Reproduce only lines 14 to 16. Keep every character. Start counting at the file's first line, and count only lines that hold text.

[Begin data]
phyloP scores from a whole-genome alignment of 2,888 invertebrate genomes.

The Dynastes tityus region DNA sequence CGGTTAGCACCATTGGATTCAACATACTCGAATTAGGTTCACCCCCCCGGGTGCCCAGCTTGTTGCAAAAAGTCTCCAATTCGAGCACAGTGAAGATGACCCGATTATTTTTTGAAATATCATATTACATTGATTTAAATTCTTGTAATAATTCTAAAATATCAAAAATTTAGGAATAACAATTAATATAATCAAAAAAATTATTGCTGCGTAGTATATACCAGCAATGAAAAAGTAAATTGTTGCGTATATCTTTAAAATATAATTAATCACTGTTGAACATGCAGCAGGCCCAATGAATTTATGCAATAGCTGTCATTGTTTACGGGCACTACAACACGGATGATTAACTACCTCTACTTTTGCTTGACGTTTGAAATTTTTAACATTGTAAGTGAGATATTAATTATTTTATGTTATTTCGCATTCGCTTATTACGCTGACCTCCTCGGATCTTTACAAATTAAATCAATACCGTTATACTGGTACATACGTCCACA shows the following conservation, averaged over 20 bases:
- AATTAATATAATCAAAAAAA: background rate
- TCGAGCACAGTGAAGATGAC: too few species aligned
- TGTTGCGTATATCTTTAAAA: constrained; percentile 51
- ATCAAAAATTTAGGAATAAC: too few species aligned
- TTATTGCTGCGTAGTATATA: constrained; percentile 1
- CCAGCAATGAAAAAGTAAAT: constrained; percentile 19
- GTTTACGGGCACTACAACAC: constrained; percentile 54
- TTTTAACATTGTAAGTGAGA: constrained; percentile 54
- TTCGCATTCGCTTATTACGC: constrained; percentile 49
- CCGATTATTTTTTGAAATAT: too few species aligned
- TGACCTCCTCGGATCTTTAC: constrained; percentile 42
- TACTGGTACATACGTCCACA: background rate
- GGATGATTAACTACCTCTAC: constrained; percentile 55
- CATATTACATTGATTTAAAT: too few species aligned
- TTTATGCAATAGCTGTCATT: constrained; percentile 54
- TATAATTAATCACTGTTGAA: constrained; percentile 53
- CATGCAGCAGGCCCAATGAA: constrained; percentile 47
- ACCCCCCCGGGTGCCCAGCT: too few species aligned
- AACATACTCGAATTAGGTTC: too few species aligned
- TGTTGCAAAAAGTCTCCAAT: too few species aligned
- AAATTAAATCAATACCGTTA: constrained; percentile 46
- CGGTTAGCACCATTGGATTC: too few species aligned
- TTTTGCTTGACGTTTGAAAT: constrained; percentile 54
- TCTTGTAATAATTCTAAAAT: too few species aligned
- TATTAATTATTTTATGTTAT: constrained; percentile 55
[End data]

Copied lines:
- TACTGGTACATACGTCCACA: background rate
- GGATGATTAACTACCTCTAC: constrained; percentile 55
- CATATTACATTGATTTAAAT: too few species aligned